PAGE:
The monetary policy committee (MPC) decided to keep policy repo rate unchanged at 6 percent and reverse repo rate at 5.75 percent.
The Reserve Bank of India (RBI) on expected lines kept key policy rates unchanged at its fifth Bi-monthly monetary policy statement. The monetary policy committee (MPC) decided to keep policy repo rate unchanged at 6 percent and reverse repo rate at 5.75 percent.
The marginal standing facility (MSF) rate and the bank rate stays at 6.25 percent.
The decision of the MPC is consistent with a neutral stance of monetary policy in consonance with the objective of achieving the medium-term target for consumer price index (CPI) inflation of 4 percent within a band of +/- 2 percent while supporting growth, RBI said in a statement.
The October bi-monthly statement projected inflation to rise and range between 4.2-4.6 percent in the second half of this year, including the impact of an increase in house rent allowance (HRA) by the Centre, said the statement.
The headline inflation outcomes have evolved broadly in line with projections. Going forward, the inflation path will be influenced by several factors including moderation in inflation excluding food and fuel observed in Q1 of 2017-18, and the impact of HRA by the Central Government is expected to peak in December.
We have collated views from various experts on RBI policy statement:
Sajjid Z Chinoy, Chief India Economist at JP Morgan Chase told CNBC-TV18
There was no surprise from the tone of MPC committee. We have been saying for many quarters that inflation is on track exceed RBI forecast. We are also worried about core inflation going up in the last two months which signals risk on core inflation, fiscal risk has also risen.
You have to layout those upside inflation risk given the fact that there is some slack in the economy which the government pointed out. It was a non-event kind of policy and going forward the central bank will be on hold foreseeable future.
Govind Sankaranarayanan, Chief Operating Officer – Retail Business & Housing Finance, Tata Capital
The Indian economy’s revival - expressed through an increase in GDP growth rate and the first Moody’s rating upgrade in 14 years does not seem to have deterred the monetary policy committee from maintaining the status-quo for the second session in a row.
Global cues by central banks - which have been tightening their monetary stance coupled with more domestic issues related to commodity prices, market liquidity, hardening bond yields and more importantly rising inflation – which could rise to 4.5% from 3.58% in October 2017 have influenced the RBI’s recent decision to adopt a wait-and-watch stance. From an NBFC standpoint, we do not expect it to have a significant effect.
Sunil Srivastava, Director MD at SBI told CNBC-TV18
The inflation forecast is dazed and the core inflation being one of the key risks apart from fiscal slippages – so we don’t see cost of money reducing significantly going forward. But, with oil prices being where they are and we are seeing signs of incipient credit growth, I would say the RBI has been neutral to cautious in terms of stance which is the right stance to take.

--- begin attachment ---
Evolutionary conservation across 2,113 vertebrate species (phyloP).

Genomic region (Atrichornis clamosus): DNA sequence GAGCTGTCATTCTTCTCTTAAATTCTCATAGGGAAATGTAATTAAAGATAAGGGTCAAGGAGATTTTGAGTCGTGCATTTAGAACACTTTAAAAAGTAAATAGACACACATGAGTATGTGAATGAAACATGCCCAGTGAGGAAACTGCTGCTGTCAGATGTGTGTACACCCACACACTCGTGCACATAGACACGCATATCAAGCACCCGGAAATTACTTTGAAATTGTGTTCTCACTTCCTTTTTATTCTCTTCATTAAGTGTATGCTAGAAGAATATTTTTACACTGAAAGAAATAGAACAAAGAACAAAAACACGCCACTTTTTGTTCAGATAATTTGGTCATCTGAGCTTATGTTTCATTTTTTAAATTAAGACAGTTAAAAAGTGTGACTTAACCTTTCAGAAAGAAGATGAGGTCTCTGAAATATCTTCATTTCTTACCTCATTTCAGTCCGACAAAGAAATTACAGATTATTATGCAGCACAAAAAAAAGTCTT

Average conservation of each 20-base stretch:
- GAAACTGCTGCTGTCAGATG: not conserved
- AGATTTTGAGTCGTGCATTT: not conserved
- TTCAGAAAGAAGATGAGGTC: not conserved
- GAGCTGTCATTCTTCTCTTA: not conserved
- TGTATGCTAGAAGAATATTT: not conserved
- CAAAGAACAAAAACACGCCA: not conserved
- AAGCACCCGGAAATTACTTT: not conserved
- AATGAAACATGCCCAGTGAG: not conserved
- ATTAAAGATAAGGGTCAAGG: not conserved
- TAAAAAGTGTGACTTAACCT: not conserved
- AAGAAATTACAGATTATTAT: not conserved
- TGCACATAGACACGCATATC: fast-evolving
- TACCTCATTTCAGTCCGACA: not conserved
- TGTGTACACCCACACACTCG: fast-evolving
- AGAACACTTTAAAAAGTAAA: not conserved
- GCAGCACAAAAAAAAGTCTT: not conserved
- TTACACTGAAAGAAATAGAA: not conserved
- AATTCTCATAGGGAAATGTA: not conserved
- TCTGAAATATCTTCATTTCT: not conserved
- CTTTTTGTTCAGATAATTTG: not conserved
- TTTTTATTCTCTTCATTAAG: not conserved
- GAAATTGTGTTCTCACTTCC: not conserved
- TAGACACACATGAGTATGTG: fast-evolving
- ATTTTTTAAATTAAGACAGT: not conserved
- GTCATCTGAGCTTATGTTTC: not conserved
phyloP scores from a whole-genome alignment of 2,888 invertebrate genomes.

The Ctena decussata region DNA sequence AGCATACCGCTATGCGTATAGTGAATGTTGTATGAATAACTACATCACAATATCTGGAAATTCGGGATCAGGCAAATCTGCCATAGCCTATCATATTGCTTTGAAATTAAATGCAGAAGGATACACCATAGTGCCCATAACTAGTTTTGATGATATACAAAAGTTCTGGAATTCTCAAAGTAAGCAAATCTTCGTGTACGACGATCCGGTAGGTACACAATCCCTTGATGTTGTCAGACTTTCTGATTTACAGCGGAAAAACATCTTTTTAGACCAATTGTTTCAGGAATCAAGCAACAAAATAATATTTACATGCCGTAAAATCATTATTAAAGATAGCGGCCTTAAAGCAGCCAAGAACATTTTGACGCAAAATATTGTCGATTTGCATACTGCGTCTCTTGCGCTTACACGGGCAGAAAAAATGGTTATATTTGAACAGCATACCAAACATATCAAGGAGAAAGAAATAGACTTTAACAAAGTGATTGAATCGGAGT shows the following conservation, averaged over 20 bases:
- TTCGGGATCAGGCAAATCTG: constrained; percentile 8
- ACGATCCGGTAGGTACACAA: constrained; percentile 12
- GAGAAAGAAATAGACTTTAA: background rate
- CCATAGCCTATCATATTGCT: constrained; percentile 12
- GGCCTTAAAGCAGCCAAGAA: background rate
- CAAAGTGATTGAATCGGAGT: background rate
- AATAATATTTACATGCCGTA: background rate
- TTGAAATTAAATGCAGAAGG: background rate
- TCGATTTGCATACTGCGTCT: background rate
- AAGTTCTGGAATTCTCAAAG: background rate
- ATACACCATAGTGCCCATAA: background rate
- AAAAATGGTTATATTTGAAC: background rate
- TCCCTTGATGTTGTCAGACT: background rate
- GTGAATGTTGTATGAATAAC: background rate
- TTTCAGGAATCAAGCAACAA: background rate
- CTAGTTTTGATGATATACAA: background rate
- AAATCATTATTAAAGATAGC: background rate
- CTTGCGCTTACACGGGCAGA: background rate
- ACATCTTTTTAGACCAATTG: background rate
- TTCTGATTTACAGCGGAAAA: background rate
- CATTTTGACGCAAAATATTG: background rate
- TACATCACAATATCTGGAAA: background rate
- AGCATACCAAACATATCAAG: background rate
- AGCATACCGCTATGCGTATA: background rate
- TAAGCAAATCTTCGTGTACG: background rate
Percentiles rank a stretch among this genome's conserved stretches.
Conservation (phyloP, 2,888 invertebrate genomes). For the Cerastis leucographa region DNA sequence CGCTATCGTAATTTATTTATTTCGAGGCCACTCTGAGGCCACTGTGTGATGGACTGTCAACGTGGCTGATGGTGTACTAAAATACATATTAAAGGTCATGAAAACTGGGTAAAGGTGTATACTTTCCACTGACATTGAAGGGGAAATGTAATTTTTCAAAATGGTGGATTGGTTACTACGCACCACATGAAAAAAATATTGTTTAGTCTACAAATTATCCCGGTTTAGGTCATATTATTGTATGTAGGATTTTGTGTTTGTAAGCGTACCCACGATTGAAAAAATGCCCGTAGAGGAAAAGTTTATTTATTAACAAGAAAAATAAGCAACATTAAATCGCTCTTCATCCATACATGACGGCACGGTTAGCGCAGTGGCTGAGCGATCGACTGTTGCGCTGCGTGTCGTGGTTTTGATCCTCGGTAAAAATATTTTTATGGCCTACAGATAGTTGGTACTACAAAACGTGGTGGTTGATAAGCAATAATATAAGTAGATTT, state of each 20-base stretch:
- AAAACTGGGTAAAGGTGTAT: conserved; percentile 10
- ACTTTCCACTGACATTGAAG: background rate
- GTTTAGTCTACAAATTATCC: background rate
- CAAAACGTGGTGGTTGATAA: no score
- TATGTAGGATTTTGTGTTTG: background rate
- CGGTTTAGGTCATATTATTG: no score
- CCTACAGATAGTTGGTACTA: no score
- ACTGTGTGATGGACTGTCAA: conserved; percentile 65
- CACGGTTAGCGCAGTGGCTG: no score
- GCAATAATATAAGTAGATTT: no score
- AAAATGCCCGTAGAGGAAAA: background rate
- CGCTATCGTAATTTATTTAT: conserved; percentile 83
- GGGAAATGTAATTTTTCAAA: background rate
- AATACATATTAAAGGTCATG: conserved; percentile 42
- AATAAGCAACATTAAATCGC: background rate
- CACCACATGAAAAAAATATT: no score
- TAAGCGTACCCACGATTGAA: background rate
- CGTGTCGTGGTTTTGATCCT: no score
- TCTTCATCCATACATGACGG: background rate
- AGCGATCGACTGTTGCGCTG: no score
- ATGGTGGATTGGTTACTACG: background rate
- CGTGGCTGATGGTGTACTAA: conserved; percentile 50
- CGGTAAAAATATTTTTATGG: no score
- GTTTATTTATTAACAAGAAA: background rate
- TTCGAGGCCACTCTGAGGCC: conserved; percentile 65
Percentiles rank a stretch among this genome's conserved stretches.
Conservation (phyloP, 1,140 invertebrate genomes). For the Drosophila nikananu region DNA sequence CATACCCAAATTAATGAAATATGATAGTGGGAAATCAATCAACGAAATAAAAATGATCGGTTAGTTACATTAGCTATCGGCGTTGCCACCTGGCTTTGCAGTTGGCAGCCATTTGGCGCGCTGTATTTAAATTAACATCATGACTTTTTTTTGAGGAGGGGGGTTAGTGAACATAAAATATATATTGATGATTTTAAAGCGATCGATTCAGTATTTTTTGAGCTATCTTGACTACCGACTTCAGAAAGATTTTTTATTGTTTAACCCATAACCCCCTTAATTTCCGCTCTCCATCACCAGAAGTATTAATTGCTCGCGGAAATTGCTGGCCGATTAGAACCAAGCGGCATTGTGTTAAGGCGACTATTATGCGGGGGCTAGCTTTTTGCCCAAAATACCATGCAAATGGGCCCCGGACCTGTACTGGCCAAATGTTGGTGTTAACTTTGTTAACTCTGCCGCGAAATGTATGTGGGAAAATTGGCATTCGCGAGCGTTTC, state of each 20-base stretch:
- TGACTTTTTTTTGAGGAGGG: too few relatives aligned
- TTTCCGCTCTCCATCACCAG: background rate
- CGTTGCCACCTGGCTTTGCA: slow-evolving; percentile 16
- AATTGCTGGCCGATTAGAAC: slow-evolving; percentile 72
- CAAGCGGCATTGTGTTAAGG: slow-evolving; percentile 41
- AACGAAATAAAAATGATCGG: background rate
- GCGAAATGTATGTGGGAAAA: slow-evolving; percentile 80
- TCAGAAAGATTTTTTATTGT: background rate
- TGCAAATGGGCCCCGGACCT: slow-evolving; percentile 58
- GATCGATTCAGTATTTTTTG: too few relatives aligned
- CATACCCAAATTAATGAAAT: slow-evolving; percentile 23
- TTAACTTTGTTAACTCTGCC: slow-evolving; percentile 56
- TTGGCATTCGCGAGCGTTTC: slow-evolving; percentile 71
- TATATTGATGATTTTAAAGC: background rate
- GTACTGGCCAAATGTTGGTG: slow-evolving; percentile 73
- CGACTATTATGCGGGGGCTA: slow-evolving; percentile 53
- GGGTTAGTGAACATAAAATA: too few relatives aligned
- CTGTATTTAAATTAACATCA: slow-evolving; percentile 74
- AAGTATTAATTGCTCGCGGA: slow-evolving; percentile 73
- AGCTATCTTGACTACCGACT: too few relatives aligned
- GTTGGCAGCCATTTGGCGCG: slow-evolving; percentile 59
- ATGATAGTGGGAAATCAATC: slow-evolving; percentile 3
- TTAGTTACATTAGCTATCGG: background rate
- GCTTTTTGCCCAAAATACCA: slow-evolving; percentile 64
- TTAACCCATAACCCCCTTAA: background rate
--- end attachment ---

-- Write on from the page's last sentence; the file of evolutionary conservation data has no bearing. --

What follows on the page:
Upasna Bhardwaj, Sr. Economist, Kotak Mahindra Bank
RBI’s policy was in line with expectations, maintaining a word of caution on the upside risks emanating from high commodity prices, global financial instability, HRA related increases, rising input costs and fiscal slippages.
RBI’s 2H inflation has been revised marginally higher by 10bps to 4.3-4.7% even as they retained the GVA forecast of 6.7 percent as against our expectation of 6.5 percent.
Given that MPC members are fixated with anchoring 4 percent inflation target and the upside risks emanating from higher oil prices, higher rural real wages, sticky core inflation and mean reversion of food prices, we find limited room for any further monetary accommodation this year.
Asutosh Kumar Mishra - Senior Research Analyst Reliance Securities
On expected line, the Reserve Bank of India (RBI) kept the benchmark repo rate unchanged at 6% and hiked the inflation trajectory to 4.3%-4.7% for 2HFY18. With the Union Budget on the anvil and while awaiting more data on the inflation trajectory, we expect RBI to maintain its current stance at least till the current fiscal year end.
Apart from the local factor development at international front also indicates that further monetary policy easing will be difficult in current fiscal year. International crude oil price has surged shapely over the last few months led by the production cuts by OPEC along with increasing political uncertainty in Saudi Arabia and other oil producing nations.
We expect higher fuel price will eventually get transmitted into inflation rates as well negatively impact fiscal deficit estimates of GOI. These all factors will weight against monetary policy easing going forward.
Arvind Chari, Head-Fixed Income & Alternatives, Quantum Advisors
The RBI continues to remain on hold and their confidence on the growth recovery is reflected in the market expectations of no further rate cuts.
We found this RBI statement to be bit more balanced than the one in October where they appeared unduly concerned on inflation. Although, they have increased the inflation projection but have also highlighted factors which can soften prices.We expect RBI to remain on a long pause thus current bond yields remain attractive but its trajectory is dependent on government fiscal deficit commitment.